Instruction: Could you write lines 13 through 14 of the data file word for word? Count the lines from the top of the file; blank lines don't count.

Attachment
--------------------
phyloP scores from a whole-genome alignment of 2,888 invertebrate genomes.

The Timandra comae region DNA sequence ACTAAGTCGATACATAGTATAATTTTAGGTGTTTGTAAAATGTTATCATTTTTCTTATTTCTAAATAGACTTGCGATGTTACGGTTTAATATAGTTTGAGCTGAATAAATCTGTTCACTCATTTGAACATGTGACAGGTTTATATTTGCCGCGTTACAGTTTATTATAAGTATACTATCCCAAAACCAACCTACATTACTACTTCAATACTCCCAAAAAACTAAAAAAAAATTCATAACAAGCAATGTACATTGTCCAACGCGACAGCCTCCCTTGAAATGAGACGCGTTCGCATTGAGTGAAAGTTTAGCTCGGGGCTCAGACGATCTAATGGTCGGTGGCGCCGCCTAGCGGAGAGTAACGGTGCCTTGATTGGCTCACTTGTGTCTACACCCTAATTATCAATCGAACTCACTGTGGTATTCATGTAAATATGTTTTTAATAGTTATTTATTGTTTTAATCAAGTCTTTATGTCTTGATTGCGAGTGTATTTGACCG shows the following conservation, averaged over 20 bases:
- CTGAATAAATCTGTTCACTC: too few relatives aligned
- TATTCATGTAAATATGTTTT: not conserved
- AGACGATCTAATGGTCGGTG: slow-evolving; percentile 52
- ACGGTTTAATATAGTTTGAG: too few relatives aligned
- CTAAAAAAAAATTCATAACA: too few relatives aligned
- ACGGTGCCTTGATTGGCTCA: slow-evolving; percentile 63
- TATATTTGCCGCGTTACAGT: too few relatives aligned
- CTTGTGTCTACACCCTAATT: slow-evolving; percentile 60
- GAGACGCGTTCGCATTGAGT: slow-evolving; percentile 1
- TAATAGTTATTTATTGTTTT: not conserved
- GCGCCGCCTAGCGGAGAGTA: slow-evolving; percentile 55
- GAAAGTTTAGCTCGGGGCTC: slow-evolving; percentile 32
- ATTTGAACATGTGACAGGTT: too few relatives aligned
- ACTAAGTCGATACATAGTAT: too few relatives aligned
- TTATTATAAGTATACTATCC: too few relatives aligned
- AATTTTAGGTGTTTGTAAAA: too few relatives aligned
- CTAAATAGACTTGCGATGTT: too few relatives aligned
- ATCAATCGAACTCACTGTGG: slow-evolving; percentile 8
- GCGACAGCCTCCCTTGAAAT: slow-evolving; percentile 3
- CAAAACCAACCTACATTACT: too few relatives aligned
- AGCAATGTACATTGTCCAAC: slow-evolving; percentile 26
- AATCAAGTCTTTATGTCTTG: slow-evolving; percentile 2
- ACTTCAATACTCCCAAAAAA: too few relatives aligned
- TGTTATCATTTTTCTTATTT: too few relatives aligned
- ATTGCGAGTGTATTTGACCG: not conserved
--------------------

- GCGCCGCCTAGCGGAGAGTA: slow-evolving; percentile 55
- GAAAGTTTAGCTCGGGGCTC: slow-evolving; percentile 32